Richard A. Lindsey, CPA

Lindsey & Waldo, LLC – Certified Public Accountants

  • Aug 23

    You’ ve just closed the sale/completed the transaction. Your prospect is now your customer or client. This is a great time — in fact, it’s the best time — to ask for and receive referrals. Sure, you can ask for referrals from anyone, at any time, once they know you, like you, and trust you. Still, there’s no question that the best possible person to ask for referrals is the one who has just made a purchase from you.

    And yet most salespeople squander this opportunity, they never ask for a referral. Why is that? In his book, Endless Referrals, Bob Burg identifies four reasons.

    Reason 1. They Forget

    Why do they forget? It could be for any number of reasons. They’re not used to asking; it’s not an established part of how they operate. When the situation gets tense – filling out paperwork, answering more questions, etc. — it’s easy to forget what you’re not yet used to doing. In other words, it’s not part of their consciousness. Perhaps, they even forget to ask because, deep down, they don’t want to ask. In that case, it’s just easier to forget.


    Reason 2. They Lack the Confidence

    Salespeople often retreat from the opportunity to ask for referrals because they don’t have the confidence in themselves to do so. Perhaps the new customer or client will say no, and rejection is never fun. They’ve already gotten over the hurdle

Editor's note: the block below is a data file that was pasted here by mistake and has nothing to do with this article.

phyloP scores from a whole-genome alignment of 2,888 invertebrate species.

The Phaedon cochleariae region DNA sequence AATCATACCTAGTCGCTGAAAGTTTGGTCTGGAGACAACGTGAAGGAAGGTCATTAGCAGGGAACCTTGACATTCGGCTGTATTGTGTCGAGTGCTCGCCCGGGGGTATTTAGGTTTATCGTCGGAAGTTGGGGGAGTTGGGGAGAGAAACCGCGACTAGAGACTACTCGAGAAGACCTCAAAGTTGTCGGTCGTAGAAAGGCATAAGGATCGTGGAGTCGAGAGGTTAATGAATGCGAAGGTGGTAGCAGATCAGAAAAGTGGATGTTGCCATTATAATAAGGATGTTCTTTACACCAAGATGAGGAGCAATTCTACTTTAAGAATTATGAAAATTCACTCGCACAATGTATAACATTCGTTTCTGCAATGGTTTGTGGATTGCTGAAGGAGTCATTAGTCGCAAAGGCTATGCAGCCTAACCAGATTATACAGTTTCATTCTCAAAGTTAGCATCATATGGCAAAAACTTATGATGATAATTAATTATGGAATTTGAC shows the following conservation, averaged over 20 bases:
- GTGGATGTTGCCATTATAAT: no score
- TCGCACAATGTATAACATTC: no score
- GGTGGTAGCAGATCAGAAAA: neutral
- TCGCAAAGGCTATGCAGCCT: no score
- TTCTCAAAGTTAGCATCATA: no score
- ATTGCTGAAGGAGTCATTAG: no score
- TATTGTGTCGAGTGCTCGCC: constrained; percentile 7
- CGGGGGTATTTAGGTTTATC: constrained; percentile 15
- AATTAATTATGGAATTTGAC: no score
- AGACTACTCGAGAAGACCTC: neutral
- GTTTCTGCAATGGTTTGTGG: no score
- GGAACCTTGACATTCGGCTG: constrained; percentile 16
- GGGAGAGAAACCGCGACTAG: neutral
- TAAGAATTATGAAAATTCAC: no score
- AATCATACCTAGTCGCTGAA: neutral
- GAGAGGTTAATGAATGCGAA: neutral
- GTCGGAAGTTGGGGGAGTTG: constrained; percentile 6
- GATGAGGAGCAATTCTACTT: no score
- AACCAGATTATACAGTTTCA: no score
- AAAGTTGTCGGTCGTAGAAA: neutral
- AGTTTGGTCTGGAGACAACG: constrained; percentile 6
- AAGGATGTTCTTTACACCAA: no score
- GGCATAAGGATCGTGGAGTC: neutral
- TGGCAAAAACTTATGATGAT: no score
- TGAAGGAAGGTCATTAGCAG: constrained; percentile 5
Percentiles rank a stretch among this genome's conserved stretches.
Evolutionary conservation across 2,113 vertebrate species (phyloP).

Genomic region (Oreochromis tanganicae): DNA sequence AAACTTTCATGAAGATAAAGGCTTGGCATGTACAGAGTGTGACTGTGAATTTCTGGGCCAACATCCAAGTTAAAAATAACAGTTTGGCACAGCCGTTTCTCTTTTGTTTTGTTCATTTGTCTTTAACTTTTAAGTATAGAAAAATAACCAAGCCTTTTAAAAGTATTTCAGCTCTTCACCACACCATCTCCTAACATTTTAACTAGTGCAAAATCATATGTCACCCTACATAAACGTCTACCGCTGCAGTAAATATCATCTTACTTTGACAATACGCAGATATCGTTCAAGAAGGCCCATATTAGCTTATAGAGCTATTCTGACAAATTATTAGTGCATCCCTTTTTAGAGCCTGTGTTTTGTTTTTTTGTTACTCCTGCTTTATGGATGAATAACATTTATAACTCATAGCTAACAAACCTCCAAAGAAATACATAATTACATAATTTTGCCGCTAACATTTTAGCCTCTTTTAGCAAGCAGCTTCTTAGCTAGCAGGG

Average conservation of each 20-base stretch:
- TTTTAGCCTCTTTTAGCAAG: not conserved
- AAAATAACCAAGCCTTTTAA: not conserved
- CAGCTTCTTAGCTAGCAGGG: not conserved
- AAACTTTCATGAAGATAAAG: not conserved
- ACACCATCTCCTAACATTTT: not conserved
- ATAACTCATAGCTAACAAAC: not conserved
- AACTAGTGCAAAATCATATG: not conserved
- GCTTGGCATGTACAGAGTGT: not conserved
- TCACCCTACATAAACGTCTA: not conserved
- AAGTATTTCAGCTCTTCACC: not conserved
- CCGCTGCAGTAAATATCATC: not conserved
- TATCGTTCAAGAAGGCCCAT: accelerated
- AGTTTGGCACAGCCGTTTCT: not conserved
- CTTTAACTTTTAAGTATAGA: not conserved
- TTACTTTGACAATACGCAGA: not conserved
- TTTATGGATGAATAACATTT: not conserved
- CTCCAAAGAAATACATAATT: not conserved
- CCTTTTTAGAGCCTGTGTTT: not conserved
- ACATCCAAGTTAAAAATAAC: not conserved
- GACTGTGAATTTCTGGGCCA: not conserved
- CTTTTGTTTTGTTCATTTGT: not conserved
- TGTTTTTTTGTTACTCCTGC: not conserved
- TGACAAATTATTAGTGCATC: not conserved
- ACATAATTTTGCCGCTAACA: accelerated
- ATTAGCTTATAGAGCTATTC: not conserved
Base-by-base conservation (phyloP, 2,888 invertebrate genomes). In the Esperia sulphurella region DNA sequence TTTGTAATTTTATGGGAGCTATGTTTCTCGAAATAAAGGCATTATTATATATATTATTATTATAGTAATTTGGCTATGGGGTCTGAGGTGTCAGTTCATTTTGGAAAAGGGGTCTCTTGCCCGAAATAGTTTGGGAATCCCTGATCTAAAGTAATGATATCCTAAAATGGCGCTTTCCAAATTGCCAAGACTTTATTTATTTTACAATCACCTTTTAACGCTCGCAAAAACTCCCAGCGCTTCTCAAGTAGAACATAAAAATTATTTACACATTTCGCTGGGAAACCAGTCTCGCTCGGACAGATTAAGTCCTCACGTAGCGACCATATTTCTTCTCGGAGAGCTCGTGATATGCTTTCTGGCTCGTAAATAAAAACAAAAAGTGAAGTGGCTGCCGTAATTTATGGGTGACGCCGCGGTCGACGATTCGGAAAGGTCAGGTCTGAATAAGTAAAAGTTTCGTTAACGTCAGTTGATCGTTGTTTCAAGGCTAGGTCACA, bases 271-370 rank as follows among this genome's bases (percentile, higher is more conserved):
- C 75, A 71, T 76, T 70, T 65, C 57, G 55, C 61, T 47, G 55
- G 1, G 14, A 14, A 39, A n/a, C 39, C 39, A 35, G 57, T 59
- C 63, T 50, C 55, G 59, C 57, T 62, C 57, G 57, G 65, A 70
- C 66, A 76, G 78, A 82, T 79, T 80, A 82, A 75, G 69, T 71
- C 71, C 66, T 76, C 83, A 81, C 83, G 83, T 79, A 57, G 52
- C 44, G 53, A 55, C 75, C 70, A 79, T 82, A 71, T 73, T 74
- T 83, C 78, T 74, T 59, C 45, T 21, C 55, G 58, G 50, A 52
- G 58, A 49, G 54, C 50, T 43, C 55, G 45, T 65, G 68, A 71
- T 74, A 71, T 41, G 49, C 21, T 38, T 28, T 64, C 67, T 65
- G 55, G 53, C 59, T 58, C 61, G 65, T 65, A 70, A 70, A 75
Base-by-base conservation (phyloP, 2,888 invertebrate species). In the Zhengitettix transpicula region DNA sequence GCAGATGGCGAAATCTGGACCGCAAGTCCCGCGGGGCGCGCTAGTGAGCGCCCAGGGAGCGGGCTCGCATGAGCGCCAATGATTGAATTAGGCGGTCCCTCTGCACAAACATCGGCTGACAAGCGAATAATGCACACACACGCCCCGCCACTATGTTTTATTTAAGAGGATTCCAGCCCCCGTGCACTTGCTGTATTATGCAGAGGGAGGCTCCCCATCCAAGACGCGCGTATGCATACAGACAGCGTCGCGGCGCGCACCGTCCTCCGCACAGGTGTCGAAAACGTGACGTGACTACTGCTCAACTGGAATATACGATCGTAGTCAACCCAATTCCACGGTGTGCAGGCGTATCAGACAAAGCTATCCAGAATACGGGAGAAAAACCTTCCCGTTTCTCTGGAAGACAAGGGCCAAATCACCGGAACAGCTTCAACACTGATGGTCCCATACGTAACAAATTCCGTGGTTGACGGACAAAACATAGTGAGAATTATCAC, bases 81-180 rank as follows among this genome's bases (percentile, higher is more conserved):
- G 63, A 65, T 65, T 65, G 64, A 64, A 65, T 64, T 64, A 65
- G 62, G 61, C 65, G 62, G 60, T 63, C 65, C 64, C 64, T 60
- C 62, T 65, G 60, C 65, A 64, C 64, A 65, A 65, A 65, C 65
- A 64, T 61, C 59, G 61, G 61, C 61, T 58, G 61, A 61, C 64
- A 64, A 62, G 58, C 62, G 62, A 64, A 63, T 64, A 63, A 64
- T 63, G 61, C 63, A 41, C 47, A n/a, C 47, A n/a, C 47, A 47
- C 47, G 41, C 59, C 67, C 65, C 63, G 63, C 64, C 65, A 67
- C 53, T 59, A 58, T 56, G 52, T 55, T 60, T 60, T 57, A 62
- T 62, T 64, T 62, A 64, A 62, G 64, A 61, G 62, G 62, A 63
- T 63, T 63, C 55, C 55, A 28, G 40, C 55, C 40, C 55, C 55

of facing possible rejection once, when they made the sale, why court it again? Hey, maybe the client will get annoyed and actually change her mind about the decision to buy! Or maybe the salesperson simply doesn’t believe she is worthy or deserving of referrals.


    Reason 3. They Don’t Think Their Products Warrant Them

    This is a very disturbing reason salespeople sometimes don’t ask for referrals. If this is the case, you must either learn more about your product or service — enough that you come to fully understand how much it serves your customers and how much it adds to their lives, and thus to the lives of all those to whom they refer you — or find another product or service to represent. If you don’t believe enough in what you do that you feel it’s worthy of helping everyone in the world own it who should own it, then you can’t expect to be very successful.


    Reason 4. They Don’t Know How

    Ah, this is the final reason, and, according to Burg, the easiest one to address. Often salespeople don’t ask for referrals simply because they haven’t been taught how to do it properly — in other words, how to do it in a way that they’ll get them. If you don’t know how to do something right, they figure, why bother? There are plenty of books, such as Burg’s, and courses out there to help them learn how.


    Now we don’t all have salesperson in our titles, but there’s no doubt it falls upon us to sell ourselves, our products and services, and our companies. So, if you’re not asking for referrals on a consistent basis, what reason is your excuse?

  • Aug 7